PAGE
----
February 12, 2010
To find a new friend for Trouble, we went back to Homeward Trails. We rescued Pax and Trouble from Homeward Trails in August 2008, and they have been nothing short of amazing in their compassion and helpfulness since we let them know that we lost Pax. We suggested some cats that we thought would make a good companion for Trouble (we looked for cats who adapted well to other cats in their foster homes) and would be super affectionate with humans. (Let’s be honest – we like to pick up, pet, and generally harrass our cats with attention, and a cat who didn’t want to be petted or picked up or bothered at all by humans would not be a good match for us nor us for him.) Homeward Trails staff suggested other cats that they thought might fit our criteria, and we began the search.
During the first weekend of February, we met six cats! They all seemed like they would be great with other cats. They all seemed affectionate too – but not exactly in the way we were thinking. Several of them needed to warm up first, which is fine, but we want to be met at the door. Some of them were affectionate but too playful for us (and for Trouble, we thought). We met some truly lovely cats, including Lucy, Chip, Ivy, Emma, Jacob, and Sweet Judy Blue Eyes. I could say lots and lots of complimentary things about all of them.
Tonight, we also saw Tuxie Boy and Max, who made me wish we could take two (even though they are not bonded and can be adopted separately too). We were having so much fun watching Tuxie play that at first we didn’t notice Max cuddling sweetly in his foster’s arms, and then we thought we might be looking at the wrong kitten!
With each cat, we talked about the pros and cons, but we didn’t have that moment of certainty about bringing one of them home until we met Johnny tonight. We only had 10-15 minutes with Johnny, but we thought we’d at least know if we wanted to see more of him. He met us at the door and was immediately affectionate. A few times he started to wander back into the room, but he ran right back over when we called him back. Within moments, he was flopped down onto the floor, showing his belly for petting. Allen picked him up, and Johnny stayed happily on his lap. That is definitely our kind of affectionate cat! We were also happy to hear that he was an easy-going cat who didn’t mind that the foster’s cat took some time to get used to him.
We’ll be bringing Johnny home tomorrow (Friday) or Saturday. Next order of business: a new name. Since he looks so big in his picture (not so much in real life), we’ve been jokingly calling him Johnny the Beast. But he might actually be a Chuck Norris, or The Law. Bruiser, Crusher, Bulldozer, Muzzle? We’re getting a good laugh out of naming this mini-puma. But we won’t dare laugh in front of THE LAW!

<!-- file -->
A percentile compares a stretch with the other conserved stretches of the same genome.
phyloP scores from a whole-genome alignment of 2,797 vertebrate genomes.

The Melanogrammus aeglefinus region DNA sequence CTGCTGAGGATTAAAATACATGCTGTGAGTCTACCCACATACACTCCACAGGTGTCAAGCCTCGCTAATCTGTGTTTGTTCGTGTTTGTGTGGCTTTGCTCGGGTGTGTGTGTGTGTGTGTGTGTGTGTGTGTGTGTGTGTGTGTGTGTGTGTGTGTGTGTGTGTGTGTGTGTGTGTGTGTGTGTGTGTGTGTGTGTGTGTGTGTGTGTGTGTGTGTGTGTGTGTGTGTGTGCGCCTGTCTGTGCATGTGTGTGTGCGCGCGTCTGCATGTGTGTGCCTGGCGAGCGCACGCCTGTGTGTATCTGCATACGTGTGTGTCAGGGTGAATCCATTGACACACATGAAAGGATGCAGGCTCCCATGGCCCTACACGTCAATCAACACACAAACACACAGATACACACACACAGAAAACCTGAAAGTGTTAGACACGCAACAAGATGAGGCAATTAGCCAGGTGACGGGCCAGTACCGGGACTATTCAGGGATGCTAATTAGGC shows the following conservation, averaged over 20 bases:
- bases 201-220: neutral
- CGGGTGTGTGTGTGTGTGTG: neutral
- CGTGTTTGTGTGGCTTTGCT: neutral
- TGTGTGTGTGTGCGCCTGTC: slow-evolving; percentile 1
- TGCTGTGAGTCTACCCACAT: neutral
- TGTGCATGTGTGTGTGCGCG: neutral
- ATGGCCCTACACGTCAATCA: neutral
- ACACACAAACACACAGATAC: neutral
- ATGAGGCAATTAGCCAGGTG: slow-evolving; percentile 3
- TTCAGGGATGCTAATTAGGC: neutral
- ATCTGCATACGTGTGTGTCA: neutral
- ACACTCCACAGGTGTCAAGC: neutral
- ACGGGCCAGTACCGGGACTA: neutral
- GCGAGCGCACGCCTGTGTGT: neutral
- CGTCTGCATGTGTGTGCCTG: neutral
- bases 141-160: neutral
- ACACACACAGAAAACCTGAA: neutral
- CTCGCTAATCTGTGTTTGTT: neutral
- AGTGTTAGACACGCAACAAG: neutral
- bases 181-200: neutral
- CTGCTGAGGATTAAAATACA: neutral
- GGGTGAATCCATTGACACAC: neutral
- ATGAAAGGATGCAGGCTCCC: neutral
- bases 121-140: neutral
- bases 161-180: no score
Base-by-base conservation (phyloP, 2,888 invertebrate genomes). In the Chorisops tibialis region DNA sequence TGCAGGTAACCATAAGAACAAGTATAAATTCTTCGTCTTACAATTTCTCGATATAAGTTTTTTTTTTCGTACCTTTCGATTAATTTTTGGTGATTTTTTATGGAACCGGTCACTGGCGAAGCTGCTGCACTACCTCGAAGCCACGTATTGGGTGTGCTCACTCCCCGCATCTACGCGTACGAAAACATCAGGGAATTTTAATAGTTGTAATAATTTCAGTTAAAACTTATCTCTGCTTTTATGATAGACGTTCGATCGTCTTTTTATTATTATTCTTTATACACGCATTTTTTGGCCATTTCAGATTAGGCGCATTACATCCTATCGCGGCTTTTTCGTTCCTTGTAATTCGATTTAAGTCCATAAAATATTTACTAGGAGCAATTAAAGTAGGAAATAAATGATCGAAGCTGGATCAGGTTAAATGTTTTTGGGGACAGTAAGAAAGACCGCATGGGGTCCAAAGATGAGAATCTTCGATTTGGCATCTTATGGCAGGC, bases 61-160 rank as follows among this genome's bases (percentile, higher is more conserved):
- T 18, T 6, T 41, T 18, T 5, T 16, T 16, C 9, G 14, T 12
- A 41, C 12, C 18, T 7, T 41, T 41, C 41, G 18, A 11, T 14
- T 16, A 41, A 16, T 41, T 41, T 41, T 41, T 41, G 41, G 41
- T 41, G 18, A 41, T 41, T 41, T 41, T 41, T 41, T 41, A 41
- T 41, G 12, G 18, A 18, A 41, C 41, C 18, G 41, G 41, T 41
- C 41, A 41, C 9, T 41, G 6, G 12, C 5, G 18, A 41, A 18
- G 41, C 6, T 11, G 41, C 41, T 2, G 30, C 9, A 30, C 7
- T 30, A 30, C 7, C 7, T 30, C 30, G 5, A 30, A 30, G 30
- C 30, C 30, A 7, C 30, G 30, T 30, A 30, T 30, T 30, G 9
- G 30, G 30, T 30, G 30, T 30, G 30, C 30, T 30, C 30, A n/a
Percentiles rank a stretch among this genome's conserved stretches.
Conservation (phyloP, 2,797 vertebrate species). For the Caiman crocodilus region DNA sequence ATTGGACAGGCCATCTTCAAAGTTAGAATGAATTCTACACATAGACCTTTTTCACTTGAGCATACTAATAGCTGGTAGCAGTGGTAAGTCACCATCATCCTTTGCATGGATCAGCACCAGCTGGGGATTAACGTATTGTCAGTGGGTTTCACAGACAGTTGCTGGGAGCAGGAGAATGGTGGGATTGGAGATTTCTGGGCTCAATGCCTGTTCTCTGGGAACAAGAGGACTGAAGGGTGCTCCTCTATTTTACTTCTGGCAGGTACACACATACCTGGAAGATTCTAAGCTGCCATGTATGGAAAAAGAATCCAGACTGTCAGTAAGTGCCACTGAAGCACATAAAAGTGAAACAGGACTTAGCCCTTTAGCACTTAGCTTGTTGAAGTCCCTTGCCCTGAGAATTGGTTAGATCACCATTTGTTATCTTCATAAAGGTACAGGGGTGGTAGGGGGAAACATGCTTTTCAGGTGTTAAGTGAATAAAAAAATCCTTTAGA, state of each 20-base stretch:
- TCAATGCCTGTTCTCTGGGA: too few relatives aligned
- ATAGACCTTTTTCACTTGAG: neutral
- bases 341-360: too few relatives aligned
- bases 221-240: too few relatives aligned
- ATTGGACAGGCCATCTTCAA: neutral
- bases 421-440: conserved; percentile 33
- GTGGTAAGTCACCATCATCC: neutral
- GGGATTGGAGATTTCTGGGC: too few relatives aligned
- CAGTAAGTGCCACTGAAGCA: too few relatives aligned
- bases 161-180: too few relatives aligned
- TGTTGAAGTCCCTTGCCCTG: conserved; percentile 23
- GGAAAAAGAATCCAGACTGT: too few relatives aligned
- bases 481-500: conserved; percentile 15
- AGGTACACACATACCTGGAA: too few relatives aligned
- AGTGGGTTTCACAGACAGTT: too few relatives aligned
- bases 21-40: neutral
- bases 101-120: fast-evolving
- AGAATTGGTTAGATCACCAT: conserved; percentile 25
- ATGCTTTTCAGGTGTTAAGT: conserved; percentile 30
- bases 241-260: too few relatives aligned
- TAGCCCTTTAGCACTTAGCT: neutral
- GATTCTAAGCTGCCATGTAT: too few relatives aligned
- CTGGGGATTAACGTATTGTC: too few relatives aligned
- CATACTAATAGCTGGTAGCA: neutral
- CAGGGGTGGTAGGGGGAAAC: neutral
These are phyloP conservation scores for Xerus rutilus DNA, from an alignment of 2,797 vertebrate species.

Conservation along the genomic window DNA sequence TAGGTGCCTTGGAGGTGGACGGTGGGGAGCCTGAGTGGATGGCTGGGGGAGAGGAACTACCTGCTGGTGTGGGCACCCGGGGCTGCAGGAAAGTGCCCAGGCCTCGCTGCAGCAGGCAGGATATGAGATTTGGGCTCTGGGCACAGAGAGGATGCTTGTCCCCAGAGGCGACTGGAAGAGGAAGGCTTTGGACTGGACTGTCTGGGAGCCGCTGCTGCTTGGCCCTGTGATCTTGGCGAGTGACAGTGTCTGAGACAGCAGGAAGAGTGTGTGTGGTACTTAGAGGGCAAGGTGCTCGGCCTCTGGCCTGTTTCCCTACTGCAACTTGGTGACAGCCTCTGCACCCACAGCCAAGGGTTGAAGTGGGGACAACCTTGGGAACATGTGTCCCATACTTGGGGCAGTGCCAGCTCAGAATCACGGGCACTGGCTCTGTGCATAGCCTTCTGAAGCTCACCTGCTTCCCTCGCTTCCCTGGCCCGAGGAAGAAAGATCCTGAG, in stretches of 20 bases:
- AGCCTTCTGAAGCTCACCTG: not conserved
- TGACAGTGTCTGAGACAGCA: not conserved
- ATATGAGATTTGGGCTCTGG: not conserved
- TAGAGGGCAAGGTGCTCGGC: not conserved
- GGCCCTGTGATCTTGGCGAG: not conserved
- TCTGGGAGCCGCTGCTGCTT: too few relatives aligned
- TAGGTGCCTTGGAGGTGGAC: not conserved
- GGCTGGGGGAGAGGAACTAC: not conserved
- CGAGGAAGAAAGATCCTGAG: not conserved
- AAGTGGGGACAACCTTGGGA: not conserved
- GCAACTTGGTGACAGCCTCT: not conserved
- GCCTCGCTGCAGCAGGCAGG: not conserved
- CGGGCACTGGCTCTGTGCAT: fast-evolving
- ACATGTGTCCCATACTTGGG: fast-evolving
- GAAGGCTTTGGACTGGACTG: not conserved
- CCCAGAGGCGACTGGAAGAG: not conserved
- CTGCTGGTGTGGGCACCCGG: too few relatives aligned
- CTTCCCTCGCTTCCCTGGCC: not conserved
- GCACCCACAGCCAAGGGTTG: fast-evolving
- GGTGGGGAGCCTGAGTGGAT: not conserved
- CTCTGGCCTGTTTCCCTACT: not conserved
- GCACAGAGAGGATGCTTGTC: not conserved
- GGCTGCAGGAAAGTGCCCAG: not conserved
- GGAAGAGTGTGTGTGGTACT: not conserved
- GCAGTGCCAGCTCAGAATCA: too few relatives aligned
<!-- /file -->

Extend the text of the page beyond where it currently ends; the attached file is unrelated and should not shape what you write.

Since we lost Pax, Trouble has not been entirely himself. Fortunately for us, most of his behaviors have been positive. He has been a lot more vocal, and he never leaves our side. For a while, we really had to remind ourselves to spend some time in the kitchen so that he would eat. As I write this, he is curled up on the couch cushion behind me, with his little face close enough to mine that his whiskers and ear keep brushing my cheek.
The saddest thing to watch is the way Trouble acts when we need to leave. He notices me putting on my shoes (I do not exaggerate!) and runs to the door. He stands on his back legs with his front paws on the door and meows. When we open the door, he tries to squirm out the door with us. It’s not new that he’s trying to get outside, but his efforts have become much more frantic since Pax has been gone. We move him to the couch gently – we used to throw him out of the way, but that resulted in biting, which we accurately diagnosed as a reaction to our brusque behavior – and he runs as fast as he can back to the door.
Trouble now lets us pick him up and hold him. Before, he would wiggle loose shortly after being picked up, and he would only allow himself to be held with his front paws on your arm. Now, he climbs up towards your chest, with his paws on your shoulder, and he rubs his face against yours. At night, he’s sleeping up near our faces like he used to do when he first came to live with us.
We’ve also noticed that he’s a lot less active, probably since he has nobody to run around with. (Probably since he’s sitting around when we lumps are sitting around.) Occasionally, he will take on a burst of kitten-like energy, pouncing on a mouse or a ribbon, but it lasts for just a minute or two before he curls back up. He’s also showing boredom in other ways – he recently taught himself to open the drawers of my nightstand.
All this is to say: Trouble needs a friend.
We mentioned that Pax had been sick and he got better quickly, but he kept having problems with his bladder. He first started having symptoms – inability to pee that resolved itself within about 8 hours, as well as spraying and peeing everywhere – at Thanksgiving, with another bout of sickness at Christmas. He got sick again in mid-January, and at first we didn’t realize that it was worse than previous times. He took to the basement and didn’t want to come out, but he was on pain medication because he had been yowling all day the previous Saturday, so we took his sedate behavior to be a side effect of that. Twenty-four hours later, he was still in the basement, and we realized that it wasn’t just the pain medication. We took him to the vet, who said his bladder was completely obstructed. By the time we drove him to the veterinary hospital (though we went immediately), his kidneys were starting to fail and his heart rate was half what it should have been. We made the very difficult decision to euthanize him.
Here’s our Pax, one last time: